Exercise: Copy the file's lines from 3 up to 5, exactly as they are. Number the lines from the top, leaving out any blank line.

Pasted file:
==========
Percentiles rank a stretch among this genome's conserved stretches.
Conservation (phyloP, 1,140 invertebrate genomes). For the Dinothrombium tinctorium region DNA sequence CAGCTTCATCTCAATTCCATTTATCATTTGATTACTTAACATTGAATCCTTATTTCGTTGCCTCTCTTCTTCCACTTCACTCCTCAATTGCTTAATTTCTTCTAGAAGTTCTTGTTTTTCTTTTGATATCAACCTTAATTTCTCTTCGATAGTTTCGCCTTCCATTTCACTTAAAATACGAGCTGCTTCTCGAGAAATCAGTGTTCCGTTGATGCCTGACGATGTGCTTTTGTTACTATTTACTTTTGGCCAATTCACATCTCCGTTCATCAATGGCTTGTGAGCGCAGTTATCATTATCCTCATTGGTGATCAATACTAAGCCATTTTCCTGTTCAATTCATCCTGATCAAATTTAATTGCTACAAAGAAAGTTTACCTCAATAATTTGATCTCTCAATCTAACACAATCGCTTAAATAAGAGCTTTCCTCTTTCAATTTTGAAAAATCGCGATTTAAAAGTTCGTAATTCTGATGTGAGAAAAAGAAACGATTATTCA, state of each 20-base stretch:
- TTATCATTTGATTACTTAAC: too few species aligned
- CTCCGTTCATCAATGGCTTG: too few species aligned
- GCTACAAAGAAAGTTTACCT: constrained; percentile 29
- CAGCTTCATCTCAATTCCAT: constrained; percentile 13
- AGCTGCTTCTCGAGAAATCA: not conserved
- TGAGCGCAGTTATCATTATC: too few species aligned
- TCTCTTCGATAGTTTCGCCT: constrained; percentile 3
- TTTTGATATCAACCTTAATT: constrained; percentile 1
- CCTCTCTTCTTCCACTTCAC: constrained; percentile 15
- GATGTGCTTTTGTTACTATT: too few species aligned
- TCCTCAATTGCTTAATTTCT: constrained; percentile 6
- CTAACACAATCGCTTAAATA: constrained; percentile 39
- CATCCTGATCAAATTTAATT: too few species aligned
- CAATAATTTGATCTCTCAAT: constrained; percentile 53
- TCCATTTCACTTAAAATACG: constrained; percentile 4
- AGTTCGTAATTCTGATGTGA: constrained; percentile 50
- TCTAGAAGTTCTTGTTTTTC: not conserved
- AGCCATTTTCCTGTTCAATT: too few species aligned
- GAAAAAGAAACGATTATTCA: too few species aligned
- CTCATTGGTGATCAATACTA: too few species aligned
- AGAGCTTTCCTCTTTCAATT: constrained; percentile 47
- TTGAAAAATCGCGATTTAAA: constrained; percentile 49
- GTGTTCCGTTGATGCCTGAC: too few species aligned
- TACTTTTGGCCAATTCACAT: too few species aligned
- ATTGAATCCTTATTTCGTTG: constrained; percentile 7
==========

- TTATCATTTGATTACTTAAC: too few species aligned
- CTCCGTTCATCAATGGCTTG: too few species aligned
- GCTACAAAGAAAGTTTACCT: constrained; percentile 29